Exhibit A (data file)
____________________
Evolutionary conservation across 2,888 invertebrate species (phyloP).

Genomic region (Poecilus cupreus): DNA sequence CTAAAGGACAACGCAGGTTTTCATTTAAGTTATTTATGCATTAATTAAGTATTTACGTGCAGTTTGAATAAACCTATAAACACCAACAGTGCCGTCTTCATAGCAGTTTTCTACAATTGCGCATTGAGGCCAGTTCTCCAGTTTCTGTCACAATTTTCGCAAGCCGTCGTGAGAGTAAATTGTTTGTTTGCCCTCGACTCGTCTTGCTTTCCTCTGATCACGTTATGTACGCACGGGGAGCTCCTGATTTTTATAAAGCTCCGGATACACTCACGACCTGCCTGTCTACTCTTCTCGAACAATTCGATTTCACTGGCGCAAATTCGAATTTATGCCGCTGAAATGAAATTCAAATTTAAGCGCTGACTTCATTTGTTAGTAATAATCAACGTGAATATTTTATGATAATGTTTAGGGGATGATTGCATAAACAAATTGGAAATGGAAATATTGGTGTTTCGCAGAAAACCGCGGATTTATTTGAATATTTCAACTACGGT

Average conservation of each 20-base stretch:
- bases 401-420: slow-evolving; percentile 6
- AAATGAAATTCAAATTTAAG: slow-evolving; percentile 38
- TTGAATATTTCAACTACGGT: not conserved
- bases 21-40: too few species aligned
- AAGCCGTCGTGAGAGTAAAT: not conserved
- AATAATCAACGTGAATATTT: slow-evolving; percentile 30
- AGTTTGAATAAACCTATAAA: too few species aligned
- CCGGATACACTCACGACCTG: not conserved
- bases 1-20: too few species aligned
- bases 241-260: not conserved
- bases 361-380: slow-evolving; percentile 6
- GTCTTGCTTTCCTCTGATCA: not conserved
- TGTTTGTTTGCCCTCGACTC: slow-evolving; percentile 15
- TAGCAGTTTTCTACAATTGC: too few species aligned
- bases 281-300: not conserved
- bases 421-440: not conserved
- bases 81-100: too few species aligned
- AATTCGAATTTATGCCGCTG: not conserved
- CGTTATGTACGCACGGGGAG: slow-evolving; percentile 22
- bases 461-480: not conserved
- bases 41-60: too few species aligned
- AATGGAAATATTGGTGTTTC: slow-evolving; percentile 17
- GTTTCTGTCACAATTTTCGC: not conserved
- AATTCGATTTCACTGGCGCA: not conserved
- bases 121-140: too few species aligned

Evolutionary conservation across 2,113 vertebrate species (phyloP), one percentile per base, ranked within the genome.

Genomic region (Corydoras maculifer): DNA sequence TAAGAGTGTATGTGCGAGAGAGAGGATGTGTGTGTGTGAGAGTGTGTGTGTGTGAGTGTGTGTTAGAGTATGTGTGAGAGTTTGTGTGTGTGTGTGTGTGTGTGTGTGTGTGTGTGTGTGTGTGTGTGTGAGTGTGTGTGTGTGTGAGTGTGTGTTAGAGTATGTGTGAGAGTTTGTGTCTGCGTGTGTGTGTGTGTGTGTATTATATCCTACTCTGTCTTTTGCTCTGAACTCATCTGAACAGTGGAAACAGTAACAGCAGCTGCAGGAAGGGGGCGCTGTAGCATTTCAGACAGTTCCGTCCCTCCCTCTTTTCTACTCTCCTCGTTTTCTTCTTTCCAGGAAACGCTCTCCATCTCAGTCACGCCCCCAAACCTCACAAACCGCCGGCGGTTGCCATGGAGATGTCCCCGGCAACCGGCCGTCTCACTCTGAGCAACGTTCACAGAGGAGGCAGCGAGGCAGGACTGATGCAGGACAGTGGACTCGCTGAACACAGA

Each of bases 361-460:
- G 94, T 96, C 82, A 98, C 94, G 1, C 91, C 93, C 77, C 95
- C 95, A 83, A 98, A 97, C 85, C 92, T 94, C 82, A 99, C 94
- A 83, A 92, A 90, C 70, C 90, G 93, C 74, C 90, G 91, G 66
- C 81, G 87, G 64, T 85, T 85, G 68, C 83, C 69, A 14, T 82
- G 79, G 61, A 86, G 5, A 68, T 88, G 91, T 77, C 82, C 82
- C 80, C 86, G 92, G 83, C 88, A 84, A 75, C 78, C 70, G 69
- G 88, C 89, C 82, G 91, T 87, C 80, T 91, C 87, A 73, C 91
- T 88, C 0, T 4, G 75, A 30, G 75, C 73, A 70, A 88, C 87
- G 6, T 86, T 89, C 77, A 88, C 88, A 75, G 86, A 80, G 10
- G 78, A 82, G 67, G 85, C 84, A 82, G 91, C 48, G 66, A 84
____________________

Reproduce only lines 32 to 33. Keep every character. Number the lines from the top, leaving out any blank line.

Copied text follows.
- G 94, T 96, C 82, A 98, C 94, G 1, C 91, C 93, C 77, C 95
- C 95, A 83, A 98, A 97, C 85, C 92, T 94, C 82, A 99, C 94